On 30 November, the First Minister announced a Winter support fund for families and children in the name of ‘equality and rights’. What was not to like about the promised ‘£100 million package to help communities at risk’?
Funding to help people pay for food, heating, warm clothing and shelter during the winter is part of a new £100m support package.
With winter approaching, some of Scotland’s most at-risk communities are facing rising costs for food, fuel and other essentials.
Key elements of the plan were said to include:
£22m for low income families including £16m to give the low income families of an estimated 156,000 children in receipt of free school meals a one-off £100 payment by Christmas
Free school meals (FSM) are, of course, only available to children who are educated at school. but home educators hoped that, in the spirit of inclusion, hardship payments would be extended to those of them who met the ‘low income’ eligibility criteria by other means, including being in receipt of the qualifying benefits used to determine FSM entitlement. Like Covid, hunger is no respecter of the demarcation between home and school, and our government claims to want to Get It Right For Every Child and uphold the UNCRC.
An initial discussion of this issue on our forum drew hundreds of comments, which revealed that some families had received payments on the basis of ‘low income’, while others had been told they were ineligible. Having been policy victims time and time again, we know only too well that home educators do not register in government ‘thinking’ unless it is to make our lives more difficult – although we should say that there are some green shoots of inclusion emerging within the Learning Directorate, if nowhere else.
On 10 December, a screenshot of the mygov.scot page ‘Covid winter hardship payment (£100 per child)’ appeared to confirm that ‘home schooled’ <sic> children were ineligible for the winter support payment.
A page update has since corrected the mis-terminology (small mercies after years of pleading with them to do so!) but reiterated the ineligibility of home educated children, despite many families being on otherwise qualifying benefits.
We do, however, tend to doubt the accuracy of the mygov.scot site’s content as they also omit to mention that home educated young people from low income families in Scotland are eligible for the Education Maintenance Allowance (EMA), despite this being made crystal clear in the home education guidance.
It became apparent from ongoing forum exchanges that parents were receiving inconsistent information about the winter support payments, with some having received the money and others being told ‘home schooled’ children were ineligible for what had been pitched as a supplementary hardship payment for those on low incomes and in receipt of specific benefits.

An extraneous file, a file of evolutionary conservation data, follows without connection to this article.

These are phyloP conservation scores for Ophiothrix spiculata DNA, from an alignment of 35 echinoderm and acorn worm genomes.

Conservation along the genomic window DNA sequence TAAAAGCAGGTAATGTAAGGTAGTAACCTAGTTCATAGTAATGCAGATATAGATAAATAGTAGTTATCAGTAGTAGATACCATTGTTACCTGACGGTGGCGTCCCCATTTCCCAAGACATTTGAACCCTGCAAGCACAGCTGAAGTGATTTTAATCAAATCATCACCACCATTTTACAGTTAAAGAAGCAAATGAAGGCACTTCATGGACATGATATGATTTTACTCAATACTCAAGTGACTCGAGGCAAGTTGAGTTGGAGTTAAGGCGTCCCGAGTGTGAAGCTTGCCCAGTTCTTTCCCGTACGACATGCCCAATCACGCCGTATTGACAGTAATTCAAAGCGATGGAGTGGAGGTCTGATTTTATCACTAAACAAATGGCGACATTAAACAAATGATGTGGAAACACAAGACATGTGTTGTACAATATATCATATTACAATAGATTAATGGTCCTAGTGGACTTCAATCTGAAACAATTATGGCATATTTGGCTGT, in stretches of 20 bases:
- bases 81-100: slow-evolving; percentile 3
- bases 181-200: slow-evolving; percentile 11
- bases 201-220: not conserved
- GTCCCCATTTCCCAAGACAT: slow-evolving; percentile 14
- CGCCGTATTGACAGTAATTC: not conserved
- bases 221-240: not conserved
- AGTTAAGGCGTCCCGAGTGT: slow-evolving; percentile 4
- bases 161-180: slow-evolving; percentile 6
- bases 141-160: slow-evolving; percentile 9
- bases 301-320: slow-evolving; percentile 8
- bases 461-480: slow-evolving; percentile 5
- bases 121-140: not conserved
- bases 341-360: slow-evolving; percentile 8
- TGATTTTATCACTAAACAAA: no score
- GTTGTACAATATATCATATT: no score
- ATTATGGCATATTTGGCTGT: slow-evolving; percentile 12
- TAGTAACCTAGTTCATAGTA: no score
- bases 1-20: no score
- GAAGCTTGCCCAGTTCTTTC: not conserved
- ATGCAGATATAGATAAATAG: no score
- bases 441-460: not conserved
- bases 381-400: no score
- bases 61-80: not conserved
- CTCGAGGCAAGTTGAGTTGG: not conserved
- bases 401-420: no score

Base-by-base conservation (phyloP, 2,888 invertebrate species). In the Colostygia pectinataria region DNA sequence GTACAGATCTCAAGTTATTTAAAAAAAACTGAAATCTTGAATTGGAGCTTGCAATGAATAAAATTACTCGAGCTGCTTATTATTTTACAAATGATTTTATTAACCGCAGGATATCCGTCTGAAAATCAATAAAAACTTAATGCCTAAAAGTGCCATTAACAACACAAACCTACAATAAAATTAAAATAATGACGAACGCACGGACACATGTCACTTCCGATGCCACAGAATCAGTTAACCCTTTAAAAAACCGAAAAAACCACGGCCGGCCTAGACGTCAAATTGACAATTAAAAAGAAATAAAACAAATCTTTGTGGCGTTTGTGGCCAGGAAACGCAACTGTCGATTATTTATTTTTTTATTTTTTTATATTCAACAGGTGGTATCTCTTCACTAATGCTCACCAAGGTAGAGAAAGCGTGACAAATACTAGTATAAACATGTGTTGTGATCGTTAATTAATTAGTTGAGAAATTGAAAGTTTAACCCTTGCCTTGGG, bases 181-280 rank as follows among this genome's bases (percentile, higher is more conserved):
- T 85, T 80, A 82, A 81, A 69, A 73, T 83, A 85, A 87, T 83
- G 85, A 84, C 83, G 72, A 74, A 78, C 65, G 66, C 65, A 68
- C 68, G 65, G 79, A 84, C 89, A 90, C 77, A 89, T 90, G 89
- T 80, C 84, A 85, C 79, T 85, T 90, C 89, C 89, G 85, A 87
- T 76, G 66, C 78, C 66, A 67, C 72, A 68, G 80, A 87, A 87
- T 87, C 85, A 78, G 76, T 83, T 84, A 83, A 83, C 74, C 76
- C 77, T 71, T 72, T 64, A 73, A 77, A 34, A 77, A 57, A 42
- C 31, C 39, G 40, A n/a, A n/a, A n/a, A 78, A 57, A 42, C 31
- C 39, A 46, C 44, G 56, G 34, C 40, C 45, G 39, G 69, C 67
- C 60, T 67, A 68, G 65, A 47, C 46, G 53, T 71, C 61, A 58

Having listened to government spin, parents had good reason to believe that the FSM criterion was not the sole access route but simply one trigger for the payment, whereas those not on FSM but in receipt of other benefits would have the option of applying for the payment directly. One parent thought it should have been added to the payment of child tax credits as one of her qualifying benefits.
However, home educators soon discovered that the playing field was anything but level and it was reported that a ‘code’ was required by some local authorities, which could not be obtained without specifying a school.
Specific concerns were raised on behalf of those who were home educating of necessity, exacerbated by Covid withdrawals since August, those with children under school age and those with both school-going and home educated children. Was it only the schooled child in the family who was deemed worthy of feeding? Surely it was FSM eligibility that should count, not FSM take-up, especially as some children have special dietary or sensory needs that already necessitated parent-supplied lunches and snacks?
Amid the confusion and mixed messaging, some parents who had received a payment were worried about it being clawed back after claiming it in good faith and double-checking eligibility with their councils. We soon surmised that those who had most recently withdrawn their children from school (since August) may have still been on the FSM system with the payment being auto-triggered, whereas others had found it impossible to navigate the school-centric application process.
Comparisons were also drawn with lack of consideration for home educated children on the supply of laptops and other ‘holiday’ payments to compensate for loss of schooling during lockdown and/or school-supplied breakfasts and dinners. It is, after all, not just school pupils going hungry in the midst of Covid when many more are at home due to health concerns or self-isolation. So much for inclusion, GIRFEC and the UNCRC.